How Bears Win in the Aaron Rodgers Rift

There are ways the Bears come out of the Aaron Rodgers and Packers rift as big winners, but there are other ways they wind up with egg on their faces again.
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Only the euphoria in Chicago over Justin Fields' arrival overshadows the sunshine now popping through those eternal dark clouds to the north.

The problems the Green Bay Packers have with Aaron Rodgers couldn't please the Chicago Bears or the other two NFC North teams more, of course.

If Bears fans had it their way, the Packers would now settle in for several decades of players like Don Horn, Jerry Tagge, Scott Hunter and David Whitehurst at quarterback.

Rodgers became creative in his criticism of GM Brian Gutekunst, calling him Jerry Krause behind his back. This can only be interpreted as an ego trip, because this puts the family insurance salesman in the role of Michael Jordan. There was only one Michael Jordan and he won six straight conference finals berths.

Whether Rodgers' claims seem petty does not interest Bears fans, who last year pined for Rodgers when he had what seems like an annual offseason controversy brewing. That was when he first steamed up over Jordan Love's selection in the draft.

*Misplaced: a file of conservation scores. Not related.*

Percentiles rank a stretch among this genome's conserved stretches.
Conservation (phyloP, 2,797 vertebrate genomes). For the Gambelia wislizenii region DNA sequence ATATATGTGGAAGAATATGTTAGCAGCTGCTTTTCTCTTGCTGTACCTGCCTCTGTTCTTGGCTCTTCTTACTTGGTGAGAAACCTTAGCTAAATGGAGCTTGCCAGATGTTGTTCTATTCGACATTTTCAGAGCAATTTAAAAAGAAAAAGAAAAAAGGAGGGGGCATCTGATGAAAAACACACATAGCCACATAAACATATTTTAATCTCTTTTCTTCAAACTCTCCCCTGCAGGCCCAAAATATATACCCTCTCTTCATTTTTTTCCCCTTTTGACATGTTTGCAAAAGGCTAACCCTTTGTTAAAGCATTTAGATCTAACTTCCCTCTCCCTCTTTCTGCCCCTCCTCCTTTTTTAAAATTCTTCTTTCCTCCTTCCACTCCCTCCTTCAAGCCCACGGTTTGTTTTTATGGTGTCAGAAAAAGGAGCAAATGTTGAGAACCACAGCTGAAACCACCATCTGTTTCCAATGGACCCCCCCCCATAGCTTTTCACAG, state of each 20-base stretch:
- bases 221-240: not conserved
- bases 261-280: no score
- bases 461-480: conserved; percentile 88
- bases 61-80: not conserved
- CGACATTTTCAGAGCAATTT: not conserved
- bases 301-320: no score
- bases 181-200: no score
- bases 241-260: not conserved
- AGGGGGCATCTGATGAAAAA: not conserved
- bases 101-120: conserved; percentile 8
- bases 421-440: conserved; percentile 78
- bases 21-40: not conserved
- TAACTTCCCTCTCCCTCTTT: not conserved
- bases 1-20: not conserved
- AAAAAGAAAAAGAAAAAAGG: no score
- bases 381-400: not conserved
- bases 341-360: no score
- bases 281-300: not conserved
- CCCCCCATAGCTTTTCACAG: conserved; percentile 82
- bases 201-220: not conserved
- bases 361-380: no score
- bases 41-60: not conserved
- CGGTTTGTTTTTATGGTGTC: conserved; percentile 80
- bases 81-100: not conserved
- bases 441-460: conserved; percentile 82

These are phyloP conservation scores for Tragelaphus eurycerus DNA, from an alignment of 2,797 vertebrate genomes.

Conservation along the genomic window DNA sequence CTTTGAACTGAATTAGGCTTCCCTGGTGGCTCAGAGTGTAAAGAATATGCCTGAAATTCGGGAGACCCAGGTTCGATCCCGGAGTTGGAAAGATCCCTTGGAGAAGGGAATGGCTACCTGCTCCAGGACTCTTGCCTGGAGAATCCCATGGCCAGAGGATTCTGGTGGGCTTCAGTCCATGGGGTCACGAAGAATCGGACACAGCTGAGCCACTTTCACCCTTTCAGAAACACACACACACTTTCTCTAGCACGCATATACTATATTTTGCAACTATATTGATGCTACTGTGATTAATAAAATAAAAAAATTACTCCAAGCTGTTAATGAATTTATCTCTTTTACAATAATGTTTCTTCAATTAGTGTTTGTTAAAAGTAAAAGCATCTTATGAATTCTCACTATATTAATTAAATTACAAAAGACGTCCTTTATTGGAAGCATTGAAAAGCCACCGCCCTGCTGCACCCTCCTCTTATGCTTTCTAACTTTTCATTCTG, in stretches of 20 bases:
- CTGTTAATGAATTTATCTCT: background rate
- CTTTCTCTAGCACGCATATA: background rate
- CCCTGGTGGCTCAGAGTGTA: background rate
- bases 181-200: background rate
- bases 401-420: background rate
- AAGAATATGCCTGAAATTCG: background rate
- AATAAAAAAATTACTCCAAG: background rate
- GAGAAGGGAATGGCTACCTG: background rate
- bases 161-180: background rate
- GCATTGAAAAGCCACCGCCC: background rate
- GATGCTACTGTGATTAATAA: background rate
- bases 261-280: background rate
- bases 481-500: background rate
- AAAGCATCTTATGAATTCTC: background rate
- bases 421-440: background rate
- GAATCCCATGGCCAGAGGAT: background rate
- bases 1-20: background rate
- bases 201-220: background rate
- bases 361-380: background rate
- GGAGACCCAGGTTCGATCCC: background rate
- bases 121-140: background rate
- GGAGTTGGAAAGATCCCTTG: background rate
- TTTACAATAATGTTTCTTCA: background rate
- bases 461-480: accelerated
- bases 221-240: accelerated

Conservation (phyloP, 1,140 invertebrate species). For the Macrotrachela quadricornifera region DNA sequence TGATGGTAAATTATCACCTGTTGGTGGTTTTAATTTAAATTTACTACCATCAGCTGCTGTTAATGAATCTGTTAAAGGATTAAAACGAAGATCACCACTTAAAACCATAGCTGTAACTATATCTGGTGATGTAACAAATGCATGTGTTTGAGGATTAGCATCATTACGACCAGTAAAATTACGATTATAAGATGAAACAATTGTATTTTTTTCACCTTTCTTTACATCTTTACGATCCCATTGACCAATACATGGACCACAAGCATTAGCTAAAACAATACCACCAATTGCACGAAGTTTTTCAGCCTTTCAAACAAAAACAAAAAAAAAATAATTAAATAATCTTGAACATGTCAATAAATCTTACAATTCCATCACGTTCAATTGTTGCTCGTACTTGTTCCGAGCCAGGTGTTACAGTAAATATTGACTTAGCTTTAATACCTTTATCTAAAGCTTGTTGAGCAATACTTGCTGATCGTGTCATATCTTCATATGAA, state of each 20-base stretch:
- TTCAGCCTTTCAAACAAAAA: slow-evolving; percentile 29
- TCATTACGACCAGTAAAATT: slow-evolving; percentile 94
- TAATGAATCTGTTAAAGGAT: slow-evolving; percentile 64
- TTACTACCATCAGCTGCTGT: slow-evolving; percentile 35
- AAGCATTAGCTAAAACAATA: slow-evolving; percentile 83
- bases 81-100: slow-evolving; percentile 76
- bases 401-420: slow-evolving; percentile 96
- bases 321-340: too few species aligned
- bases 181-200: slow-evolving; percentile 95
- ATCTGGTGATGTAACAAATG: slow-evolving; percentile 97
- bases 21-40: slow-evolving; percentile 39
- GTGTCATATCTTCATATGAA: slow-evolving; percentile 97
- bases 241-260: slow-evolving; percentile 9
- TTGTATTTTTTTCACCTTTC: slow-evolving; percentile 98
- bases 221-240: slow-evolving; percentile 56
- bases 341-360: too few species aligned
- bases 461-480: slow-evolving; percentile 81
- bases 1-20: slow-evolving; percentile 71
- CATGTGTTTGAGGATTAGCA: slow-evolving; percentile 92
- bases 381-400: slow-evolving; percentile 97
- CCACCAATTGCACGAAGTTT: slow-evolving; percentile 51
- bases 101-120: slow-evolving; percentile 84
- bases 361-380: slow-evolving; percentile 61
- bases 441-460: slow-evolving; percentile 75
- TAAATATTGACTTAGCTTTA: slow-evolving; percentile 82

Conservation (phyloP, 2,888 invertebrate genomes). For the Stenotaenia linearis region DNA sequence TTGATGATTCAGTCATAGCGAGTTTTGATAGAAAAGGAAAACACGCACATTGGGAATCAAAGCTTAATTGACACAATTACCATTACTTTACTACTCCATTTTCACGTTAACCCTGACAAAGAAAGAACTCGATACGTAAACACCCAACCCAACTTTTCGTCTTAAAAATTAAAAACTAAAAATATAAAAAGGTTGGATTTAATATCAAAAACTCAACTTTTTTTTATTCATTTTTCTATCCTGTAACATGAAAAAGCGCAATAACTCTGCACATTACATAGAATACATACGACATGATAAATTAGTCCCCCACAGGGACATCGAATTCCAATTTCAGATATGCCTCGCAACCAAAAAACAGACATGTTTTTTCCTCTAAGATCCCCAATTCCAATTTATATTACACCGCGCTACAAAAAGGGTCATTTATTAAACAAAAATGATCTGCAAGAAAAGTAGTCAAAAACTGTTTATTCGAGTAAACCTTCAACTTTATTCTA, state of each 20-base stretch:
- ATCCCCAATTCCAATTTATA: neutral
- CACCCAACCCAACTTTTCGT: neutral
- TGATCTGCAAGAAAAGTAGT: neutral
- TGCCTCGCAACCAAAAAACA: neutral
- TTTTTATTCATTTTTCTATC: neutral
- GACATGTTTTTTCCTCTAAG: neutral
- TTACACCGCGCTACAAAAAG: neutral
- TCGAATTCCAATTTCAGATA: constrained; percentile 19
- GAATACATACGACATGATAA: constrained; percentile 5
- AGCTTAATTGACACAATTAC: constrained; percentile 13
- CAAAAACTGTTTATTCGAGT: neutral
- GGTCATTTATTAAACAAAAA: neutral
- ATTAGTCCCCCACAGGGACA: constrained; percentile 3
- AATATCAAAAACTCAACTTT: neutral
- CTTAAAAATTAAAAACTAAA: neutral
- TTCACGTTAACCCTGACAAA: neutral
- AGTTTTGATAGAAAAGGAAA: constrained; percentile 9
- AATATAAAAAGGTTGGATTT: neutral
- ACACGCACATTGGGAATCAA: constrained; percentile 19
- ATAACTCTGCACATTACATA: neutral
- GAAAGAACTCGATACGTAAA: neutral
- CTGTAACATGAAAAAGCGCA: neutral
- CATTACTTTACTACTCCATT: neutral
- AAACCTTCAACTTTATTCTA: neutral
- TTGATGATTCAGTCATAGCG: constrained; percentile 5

The previous year, it was a website article talking about his relationship with Mike McCarthy which created the firestorm.

Bears fans don't care about the diva and his relationship with his team or fanbase. Just like Lions and Vikings fans, they'd simply like him out of Dodge.

What usually happens in these cases is absolutely nothing. The Seahawks and Russell Wilson were supposedly incompatible and the Bears stood waiting with a butterfly net, only to come away with nothing but a scowl from Pete Carroll.

Then again, there are reports the Packers are at least looking at the possibility this has become serious and are studying quarterback possibilities for offseason work and training camp in case they need extra throwers. Here are two words for the Packers because he's not doing much besides make videos of chickens these days: Jay and Cutler.